Unions and Labor Standards

How the PRO Act restores workers’ right to unionize: A chart of the ways the PRO Act fixes major problems in current labor law

Nearly half of all nonunion workers say they want a union in their workplace, yet only 12% of all workers are actually represented by a union.1 Current law places too many obstacles in the way of workers trying to organize and gives employers too much power to interfere with workers’ free choice.

[Related: PRO Act at a glance]

The Protecting the Right to Organize (PRO) Act rectifies this. The chart below lists some of the major problems in current labor law and how the PRO Act addresses them.

The Protecting the Right to Organize (PRO) Act expands workers’ rights on the job: Examples of loopholes in current labor law and how the PRO Act closes them

Problem with current labor law  PRO Act solution
Under current law, employers can drag out the union election process—the process by which workers form a union at their workplace—through litigation at the National Labor Relations Board (NLRB). The NLRB is the principal government agency responsible for enforcing the rights of private-sector workers to organize and engage in collective bargaining with their employers—but current law is preventing them from doing their job, by giving too much power to employers, who are able to use delay tactics to postpone elections while they campaign against the union. Under the PRO Act, workers and the NLRB set union election procedures. The employer is not involved.
Employers have free rein to make their employees attend “captive audience” meetings—where the employer delivers anti-union messages without giving the union an opportunity to respond. The PRO Act prohibits employers from forcing workers to attend captive audience meetings.
Under the current system, workers can wait months and even years to be reinstated or receive back pay after being unlawfully discharged by their employer for joining together with their co-workers to improve their wages and working conditions. Workers’ rights to do so are protected under the National Labor Relations Act (NLRA)*—but that hasn’t stopped employers from retaliating, and the system isn’t set up to enforce workers’ rights in a timely manner. The PRO Act requires the NLRB to go to court and get an injunction to immediately reinstate workers if the employer has illegally retaliated against workers for union activity.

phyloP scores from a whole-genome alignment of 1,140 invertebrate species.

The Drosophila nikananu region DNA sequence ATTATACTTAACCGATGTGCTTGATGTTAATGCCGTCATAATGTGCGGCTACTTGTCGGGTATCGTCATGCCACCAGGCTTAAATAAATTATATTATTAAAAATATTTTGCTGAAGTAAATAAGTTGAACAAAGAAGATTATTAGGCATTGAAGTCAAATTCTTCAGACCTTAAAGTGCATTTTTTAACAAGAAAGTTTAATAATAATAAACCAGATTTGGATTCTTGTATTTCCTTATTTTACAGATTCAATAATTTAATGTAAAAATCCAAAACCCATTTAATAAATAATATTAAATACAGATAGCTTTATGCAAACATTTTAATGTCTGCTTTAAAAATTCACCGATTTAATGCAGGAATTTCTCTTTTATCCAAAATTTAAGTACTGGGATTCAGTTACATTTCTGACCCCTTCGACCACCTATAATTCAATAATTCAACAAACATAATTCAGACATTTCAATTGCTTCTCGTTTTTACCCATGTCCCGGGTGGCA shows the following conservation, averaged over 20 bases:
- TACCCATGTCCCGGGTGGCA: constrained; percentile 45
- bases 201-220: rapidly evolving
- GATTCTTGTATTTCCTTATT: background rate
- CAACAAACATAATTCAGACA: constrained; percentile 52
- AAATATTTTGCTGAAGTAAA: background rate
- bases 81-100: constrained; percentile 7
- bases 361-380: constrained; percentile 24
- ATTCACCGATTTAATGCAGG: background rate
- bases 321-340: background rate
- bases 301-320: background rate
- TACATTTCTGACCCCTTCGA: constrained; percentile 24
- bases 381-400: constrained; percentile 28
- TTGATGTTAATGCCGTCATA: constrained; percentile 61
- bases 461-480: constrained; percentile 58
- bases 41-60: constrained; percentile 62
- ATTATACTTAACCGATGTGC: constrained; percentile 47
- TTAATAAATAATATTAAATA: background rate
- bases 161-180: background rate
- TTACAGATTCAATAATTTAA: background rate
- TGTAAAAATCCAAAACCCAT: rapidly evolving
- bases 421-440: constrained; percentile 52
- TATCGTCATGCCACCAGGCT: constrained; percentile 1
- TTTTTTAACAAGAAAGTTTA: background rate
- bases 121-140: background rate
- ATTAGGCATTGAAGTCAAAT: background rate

Employers who violate workers’ rights under the NLRA face no civil penalties. Under the PRO Act, employers who commit violations under the NLRA face civil penalties, and corporate officials can be held personally liable for violation of the the law.
Workers are prohibited from bringing civil lawsuits against their employer for violating their NLRA rights. The PRO Act gives workers the right to file a civil action against their employer.
Employers are allowed to force workers to sign arbitration agreements—often buried in a stack of paperwork they sign on their first day of work—in which the workers waive their right to collective or class action litigation. Collective and class action waivers are banned under the PRO Act.
Employers can misclassify workers as independent contractors—depriving those workers of the rights they would have as employees—without violating the NLRA. The PRO Act makes employee misclassification a violation under the NLRA and requires employers to follow an “ABC” test for employee classification. An ABC test is a strict legal test for making sure employees are not misclassified as independent contractors.
Multiple employers are able to dictate workers’ terms of employment while evading collective bargaining with employees—a growing problem as employers outsource various functions to contractors and subcontractors. Under this system, each employer is likely to shift responsibility to the other employer(s). The PRO Act codifies a strong joint-employer standard—meaning all firms that share control over a worker’s terms of employment are considered to be employers of that worker and are thus required to bargain with employees.
States may have “right-to-work” laws that undermine unions’ ability to collect “fair share fees” from workers whose interests they represent. Fair share fees cover the costs of bargaining, contract administration, and grievance processes that unions are required by law to undertake on behalf of all (union and nonunion) members of a collective bargaining unit. Without fair share fees, union power degrades quickly—which is exactly what anti-union employers want. States must allow private employers and unions to enter into “fair share” agreements.
Employers can drag out the process of bargaining over a first collective bargaining agreement. The PRO Act requires employers to follow a process for reaching a first agreement when workers organize, a process that uses mediation and then, if necessary, binding arbitration, to enable the parties to reach a first agreement in a timely manner.
Workers face limits on their fundamental right to strike. The PRO Act prohibits employers from permanently replacing striking workers, bans the use of offensive lockouts, and removes prohibitions on secondary activity.

Note: *Specific activities protected under the NLRA are detailed in “What’s the Law?” on the NLRB website.

Source: Authors’ analysis of current labor law and the Protecting the Right to Organize Act of 2021.

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For more on the comprehensive set of reforms in the PRO Act, see the EPI fact sheet Why Workers Need the Protecting the Right to Organize Act.

Note

1. Celine McNicholas, Heidi Shierholz, and Margaret Poydock, Union Workers Had More Job Security During the Pandemic, but Unionization Remains Historically Low: Data on Union Representation in 2020 Reinforce the Need for Dismantling Barriers to Union Organizing, Economic Policy Institute, January 2021.


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